THE STORY – Bombay fishermen Rakesh and Ganesh are inheritors of the Koli knowledge system of harvesting the sea following the moon and the tides. Rakesh has kept faith in the traditional fishing methods; Ganesh has instead embraced technology.
THE CAST – Rakesh Koli & Ganesh Nakhawa
THE TEAM – Sarvnik Kaur (Director/Writer)
THE RUNNING TIME – 97 Minutes
As director Sarvnik Kaur’s moving new documentary “Against the Tide” opens, a newborn baby is ritually tossed in the air by a midwife who chants, “You’re a Koli. You fear nothing,” much to the approval of beaming parents Rakesh and Devyani. The Koli are an Indian caste of fishing people who live off the coast of Mumbai, and Rakesh has followed his family’s long tradition of fishing in the sea just outside his village.
Besides his family, Rakesh’s closest bond is with his best friend Ganesh, a fellow fisherman with whom he spends countless hours commiserating about the challenges that each man faces in trying to make a living on the sea, a situation due in large part to climate change and increasing pollution(When the men haul in their nets each day, their catch contains far more plastic bags than marketable fish).
“Against the Tide” is unafraid to take on big topics, such as faith, the environment, the Indian caste system, and overreliance on technology. But Kaur’s approach is to subtly weave them into the narrative that views the issues through the eyes of their friends and families. By slowly taking the time in the film’s first act to introduce these families and allowing us to witness both their lives and their sacrifices for one another when the outside forces begin to impact them dramatically, we are already invested in their story, no matter what their differing views might be.
Such differences can be serious. For example, though as close as brothers, Rakesh and Ganesh could not be farther apart in their approach to their livelihood. Rakesh is a traditionalist, fishing without the use of machines in the shallow sea, a decision that reduces his income so much that his family can’t move out of their small toilet-less home. On the other hand, Ganesh is more worldly, having been educated in Scotland and fluent in the latest technological breakthroughs in the field. Working in deeper waters, which requires machines, a larger boat, and a bigger crew, his haul may be greater than that of Rakesh, but so is his overhead, resulting in increasing debt, which forces him to find new sources of revenue. Yet, even after loans from lenders and family members, Ganesh is reduced to selling the family jewelry of his wife, Manali, just to make ends meet. Clearly, for both men, something has to change.
That change may come in the form of LED lights, which have proven to be an effective tool to attract fish in deep sea water and lure them to the surface. But the practice encourages overfishing in once-plentiful waters, and, as a major threat to the environment, their use has been banned by countries worldwide, including India. Rakesh wants no part of the practice- not just because it’s against the law but also because it contradicts the traditional methods he believes to be sacred. Still, his newborn has been diagnosed with a severe heart condition that requires expensive medical treatment, and that weighs heavily on his mind.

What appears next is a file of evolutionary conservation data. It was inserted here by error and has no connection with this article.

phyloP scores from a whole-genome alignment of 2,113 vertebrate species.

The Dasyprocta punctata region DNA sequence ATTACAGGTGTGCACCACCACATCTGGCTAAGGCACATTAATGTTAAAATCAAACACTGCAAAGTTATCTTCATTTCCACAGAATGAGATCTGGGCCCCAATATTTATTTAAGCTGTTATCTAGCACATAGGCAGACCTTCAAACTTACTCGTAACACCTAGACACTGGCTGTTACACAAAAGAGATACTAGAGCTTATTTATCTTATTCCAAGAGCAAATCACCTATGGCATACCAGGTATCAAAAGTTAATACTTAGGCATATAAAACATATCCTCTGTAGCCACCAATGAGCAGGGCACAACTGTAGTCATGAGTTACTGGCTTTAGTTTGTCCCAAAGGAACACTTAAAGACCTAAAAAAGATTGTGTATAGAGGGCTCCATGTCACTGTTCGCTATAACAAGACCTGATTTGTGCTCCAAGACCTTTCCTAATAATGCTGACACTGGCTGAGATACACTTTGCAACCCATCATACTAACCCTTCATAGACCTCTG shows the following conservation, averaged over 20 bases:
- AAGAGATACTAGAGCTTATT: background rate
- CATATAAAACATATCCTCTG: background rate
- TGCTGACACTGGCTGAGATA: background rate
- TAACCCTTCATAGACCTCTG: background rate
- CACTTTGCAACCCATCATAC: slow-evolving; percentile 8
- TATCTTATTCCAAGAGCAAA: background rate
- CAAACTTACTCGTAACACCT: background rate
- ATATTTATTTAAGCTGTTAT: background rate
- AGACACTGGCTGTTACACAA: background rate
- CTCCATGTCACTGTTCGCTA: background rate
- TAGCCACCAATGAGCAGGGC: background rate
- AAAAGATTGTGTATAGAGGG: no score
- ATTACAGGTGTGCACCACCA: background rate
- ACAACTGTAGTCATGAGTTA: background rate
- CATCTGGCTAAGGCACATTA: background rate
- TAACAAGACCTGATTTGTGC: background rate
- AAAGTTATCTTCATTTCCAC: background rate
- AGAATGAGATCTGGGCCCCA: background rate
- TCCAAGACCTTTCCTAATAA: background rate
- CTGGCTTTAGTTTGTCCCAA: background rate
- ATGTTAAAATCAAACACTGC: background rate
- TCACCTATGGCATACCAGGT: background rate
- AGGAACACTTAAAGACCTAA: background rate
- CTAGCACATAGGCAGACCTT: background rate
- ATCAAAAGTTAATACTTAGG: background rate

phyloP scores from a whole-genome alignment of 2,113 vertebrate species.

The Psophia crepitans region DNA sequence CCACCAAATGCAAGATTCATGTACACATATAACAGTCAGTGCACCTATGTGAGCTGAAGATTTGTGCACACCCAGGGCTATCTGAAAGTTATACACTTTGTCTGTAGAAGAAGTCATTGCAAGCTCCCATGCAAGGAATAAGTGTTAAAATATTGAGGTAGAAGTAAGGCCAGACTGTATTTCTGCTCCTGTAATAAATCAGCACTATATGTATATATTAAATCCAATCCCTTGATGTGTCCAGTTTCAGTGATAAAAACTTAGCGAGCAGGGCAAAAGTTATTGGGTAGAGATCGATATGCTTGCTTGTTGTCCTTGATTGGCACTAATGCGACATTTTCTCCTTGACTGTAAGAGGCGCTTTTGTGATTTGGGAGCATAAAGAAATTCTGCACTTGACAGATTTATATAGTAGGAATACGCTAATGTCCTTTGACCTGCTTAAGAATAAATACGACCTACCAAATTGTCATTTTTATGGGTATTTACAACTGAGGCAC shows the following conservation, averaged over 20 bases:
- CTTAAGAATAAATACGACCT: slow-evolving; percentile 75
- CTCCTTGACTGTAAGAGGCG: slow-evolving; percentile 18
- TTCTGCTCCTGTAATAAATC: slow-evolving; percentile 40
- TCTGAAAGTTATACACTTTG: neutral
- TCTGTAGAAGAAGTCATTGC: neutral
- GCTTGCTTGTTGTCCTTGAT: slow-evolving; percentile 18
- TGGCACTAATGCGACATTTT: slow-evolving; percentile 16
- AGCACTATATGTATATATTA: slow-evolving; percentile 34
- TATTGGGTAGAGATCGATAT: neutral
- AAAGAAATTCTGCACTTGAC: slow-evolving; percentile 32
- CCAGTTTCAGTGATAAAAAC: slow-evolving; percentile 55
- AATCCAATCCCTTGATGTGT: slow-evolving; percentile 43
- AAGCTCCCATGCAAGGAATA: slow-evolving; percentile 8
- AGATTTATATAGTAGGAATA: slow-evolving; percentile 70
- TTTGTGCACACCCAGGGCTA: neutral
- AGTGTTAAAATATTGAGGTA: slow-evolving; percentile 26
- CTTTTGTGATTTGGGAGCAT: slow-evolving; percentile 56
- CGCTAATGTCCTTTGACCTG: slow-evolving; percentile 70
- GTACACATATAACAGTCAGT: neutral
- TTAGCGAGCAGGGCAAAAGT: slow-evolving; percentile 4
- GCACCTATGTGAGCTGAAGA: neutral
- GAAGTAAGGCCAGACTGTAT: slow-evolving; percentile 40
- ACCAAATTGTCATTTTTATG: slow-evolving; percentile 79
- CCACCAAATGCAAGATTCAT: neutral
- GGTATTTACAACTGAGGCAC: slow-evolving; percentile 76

The financially-strapped Ganesh, however, is seriously tempted to use LED. On his laptop, he has been tracking the number of Chinese boats that have been infiltrating the area and using the banned lights, depleting the area’s supply of fish. He’s conscious of the damage the practice is doing to the environment, as well as the fact that, if he is caught, his boat could be seized, thus ending his sole source of income. But Manali is now pregnant, and he is in desperate straits. That moral and practical dilemma facing both men is the essence of the drama in “Against the Tide,” one which threatens to split apart the once-powerful bond between them.
It would have been so easy to make Ganesh the villain of the film — a big college guy coming home to show these rubes how it’s done, bringing with him his modern ideas without regard for his people’s sacred traditions. But Kaur is not interested in a good guys/bad guys showdown and takes instead a more nuanced approach, recognizing the complexity of the challenges that both men face in their own families (If their wives, Manali and Devyani, recede too much into the background at times, the issue may be more with village culture than with the film).
Like its environmentally-minded cousin, the 2022 Indian documentary “All That Breathes,” Kaur’s film makes its most vital points about climate change not through lectures or charts but by the powerful visuals of what man has done to alter the weather patterns that can affect the lives (and livelihoods) of millions of people. Ashok Meena’s cinematography, in particular, artfully gets the message across by showing, not telling.
When the midwife returns at the film’s conclusion for another happy celebration, it serves as a welcome reminder of the traditions that are so important to the Koli people. And if it may seem that Rakesh is swimming against the tide in holding on to them, Kaur’s touching portrait suggests that tradition and progress can coexist in the villages of Mumbai.